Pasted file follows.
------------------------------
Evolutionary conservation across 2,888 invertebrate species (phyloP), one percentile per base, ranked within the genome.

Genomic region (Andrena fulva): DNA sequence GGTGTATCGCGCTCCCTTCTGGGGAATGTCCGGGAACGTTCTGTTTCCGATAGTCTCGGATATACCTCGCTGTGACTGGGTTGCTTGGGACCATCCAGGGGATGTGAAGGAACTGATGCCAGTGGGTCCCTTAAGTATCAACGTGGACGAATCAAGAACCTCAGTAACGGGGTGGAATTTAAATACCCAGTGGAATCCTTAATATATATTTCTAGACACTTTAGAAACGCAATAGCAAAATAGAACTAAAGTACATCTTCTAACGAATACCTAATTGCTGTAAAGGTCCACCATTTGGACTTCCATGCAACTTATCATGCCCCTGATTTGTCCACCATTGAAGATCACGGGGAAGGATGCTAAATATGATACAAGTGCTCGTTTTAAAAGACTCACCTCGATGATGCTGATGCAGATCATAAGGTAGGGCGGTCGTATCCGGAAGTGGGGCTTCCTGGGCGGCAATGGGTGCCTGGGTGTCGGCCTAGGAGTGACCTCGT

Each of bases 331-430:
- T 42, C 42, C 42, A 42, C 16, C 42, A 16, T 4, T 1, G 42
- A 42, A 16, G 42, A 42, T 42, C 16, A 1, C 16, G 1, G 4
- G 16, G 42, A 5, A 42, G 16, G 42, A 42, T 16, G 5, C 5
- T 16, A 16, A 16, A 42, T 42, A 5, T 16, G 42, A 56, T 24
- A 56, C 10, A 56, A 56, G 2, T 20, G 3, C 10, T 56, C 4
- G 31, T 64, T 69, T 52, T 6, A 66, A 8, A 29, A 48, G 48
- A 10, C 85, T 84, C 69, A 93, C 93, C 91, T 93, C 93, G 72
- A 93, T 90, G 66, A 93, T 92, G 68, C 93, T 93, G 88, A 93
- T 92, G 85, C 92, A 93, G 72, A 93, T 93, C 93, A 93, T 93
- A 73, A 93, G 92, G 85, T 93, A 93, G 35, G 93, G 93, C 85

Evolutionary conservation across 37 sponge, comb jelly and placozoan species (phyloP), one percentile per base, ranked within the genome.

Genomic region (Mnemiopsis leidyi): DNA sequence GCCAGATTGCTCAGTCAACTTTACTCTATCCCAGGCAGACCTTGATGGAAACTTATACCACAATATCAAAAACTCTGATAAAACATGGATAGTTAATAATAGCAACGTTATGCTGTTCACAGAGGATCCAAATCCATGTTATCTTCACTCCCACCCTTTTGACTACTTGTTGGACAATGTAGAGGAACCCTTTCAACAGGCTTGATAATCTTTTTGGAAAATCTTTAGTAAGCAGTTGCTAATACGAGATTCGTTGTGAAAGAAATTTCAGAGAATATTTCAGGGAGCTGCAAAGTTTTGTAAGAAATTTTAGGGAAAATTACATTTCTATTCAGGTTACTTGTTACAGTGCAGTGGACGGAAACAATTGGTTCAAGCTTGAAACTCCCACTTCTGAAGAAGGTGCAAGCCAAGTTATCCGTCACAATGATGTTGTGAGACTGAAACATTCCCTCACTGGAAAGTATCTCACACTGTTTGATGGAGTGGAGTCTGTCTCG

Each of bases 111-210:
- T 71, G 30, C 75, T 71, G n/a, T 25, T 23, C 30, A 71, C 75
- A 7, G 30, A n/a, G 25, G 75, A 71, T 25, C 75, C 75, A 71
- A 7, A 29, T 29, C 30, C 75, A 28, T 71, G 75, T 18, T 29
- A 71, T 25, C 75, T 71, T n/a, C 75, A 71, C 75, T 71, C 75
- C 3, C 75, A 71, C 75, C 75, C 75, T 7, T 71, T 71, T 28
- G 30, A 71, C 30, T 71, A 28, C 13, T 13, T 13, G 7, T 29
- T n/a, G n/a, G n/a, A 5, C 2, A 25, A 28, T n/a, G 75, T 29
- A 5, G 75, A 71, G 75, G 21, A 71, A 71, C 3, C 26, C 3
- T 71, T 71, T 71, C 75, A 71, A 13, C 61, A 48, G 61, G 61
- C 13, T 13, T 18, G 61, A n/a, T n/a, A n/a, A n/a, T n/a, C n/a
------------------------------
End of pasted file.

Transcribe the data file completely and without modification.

Evolutionary conservation across 2,888 invertebrate species (phyloP), one percentile per base, ranked within the genome.

Genomic region (Andrena fulva): DNA sequence GGTGTATCGCGCTCCCTTCTGGGGAATGTCCGGGAACGTTCTGTTTCCGATAGTCTCGGATATACCTCGCTGTGACTGGGTTGCTTGGGACCATCCAGGGGATGTGAAGGAACTGATGCCAGTGGGTCCCTTAAGTATCAACGTGGACGAATCAAGAACCTCAGTAACGGGGTGGAATTTAAATACCCAGTGGAATCCTTAATATATATTTCTAGACACTTTAGAAACGCAATAGCAAAATAGAACTAAAGTACATCTTCTAACGAATACCTAATTGCTGTAAAGGTCCACCATTTGGACTTCCATGCAACTTATCATGCCCCTGATTTGTCCACCATTGAAGATCACGGGGAAGGATGCTAAATATGATACAAGTGCTCGTTTTAAAAGACTCACCTCGATGATGCTGATGCAGATCATAAGGTAGGGCGGTCGTATCCGGAAGTGGGGCTTCCTGGGCGGCAATGGGTGCCTGGGTGTCGGCCTAGGAGTGACCTCGT

Each of bases 331-430:
- T 42, C 42, C 42, A 42, C 16, C 42, A 16, T 4, T 1, G 42
- A 42, A 16, G 42, A 42, T 42, C 16, A 1, C 16, G 1, G 4
- G 16, G 42, A 5, A 42, G 16, G 42, A 42, T 16, G 5, C 5
- T 16, A 16, A 16, A 42, T 42, A 5, T 16, G 42, A 56, T 24
- A 56, C 10, A 56, A 56, G 2, T 20, G 3, C 10, T 56, C 4
- G 31, T 64, T 69, T 52, T 6, A 66, A 8, A 29, A 48, G 48
- A 10, C 85, T 84, C 69, A 93, C 93, C 91, T 93, C 93, G 72
- A 93, T 90, G 66, A 93, T 92, G 68, C 93, T 93, G 88, A 93
- T 92, G 85, C 92, A 93, G 72, A 93, T 93, C 93, A 93, T 93
- A 73, A 93, G 92, G 85, T 93, A 93, G 35, G 93, G 93, C 85

Evolutionary conservation across 37 sponge, comb jelly and placozoan species (phyloP), one percentile per base, ranked within the genome.

Genomic region (Mnemiopsis leidyi): DNA sequence GCCAGATTGCTCAGTCAACTTTACTCTATCCCAGGCAGACCTTGATGGAAACTTATACCACAATATCAAAAACTCTGATAAAACATGGATAGTTAATAATAGCAACGTTATGCTGTTCACAGAGGATCCAAATCCATGTTATCTTCACTCCCACCCTTTTGACTACTTGTTGGACAATGTAGAGGAACCCTTTCAACAGGCTTGATAATCTTTTTGGAAAATCTTTAGTAAGCAGTTGCTAATACGAGATTCGTTGTGAAAGAAATTTCAGAGAATATTTCAGGGAGCTGCAAAGTTTTGTAAGAAATTTTAGGGAAAATTACATTTCTATTCAGGTTACTTGTTACAGTGCAGTGGACGGAAACAATTGGTTCAAGCTTGAAACTCCCACTTCTGAAGAAGGTGCAAGCCAAGTTATCCGTCACAATGATGTTGTGAGACTGAAACATTCCCTCACTGGAAAGTATCTCACACTGTTTGATGGAGTGGAGTCTGTCTCG

Each of bases 111-210:
- T 71, G 30, C 75, T 71, G n/a, T 25, T 23, C 30, A 71, C 75
- A 7, G 30, A n/a, G 25, G 75, A 71, T 25, C 75, C 75, A 71
- A 7, A 29, T 29, C 30, C 75, A 28, T 71, G 75, T 18, T 29
- A 71, T 25, C 75, T 71, T n/a, C 75, A 71, C 75, T 71, C 75
- C 3, C 75, A 71, C 75, C 75, C 75, T 7, T 71, T 71, T 28
- G 30, A 71, C 30, T 71, A 28, C 13, T 13, T 13, G 7, T 29
- T n/a, G n/a, G n/a, A 5, C 2, A 25, A 28, T n/a, G 75, T 29
- A 5, G 75, A 71, G 75, G 21, A 71, A 71, C 3, C 26, C 3
- T 71, T 71, T 71, C 75, A 71, A 13, C 61, A 48, G 61, G 61
- C 13, T 13, T 18, G 61, A n/a, T n/a, A n/a, A n/a, T n/a, C n/a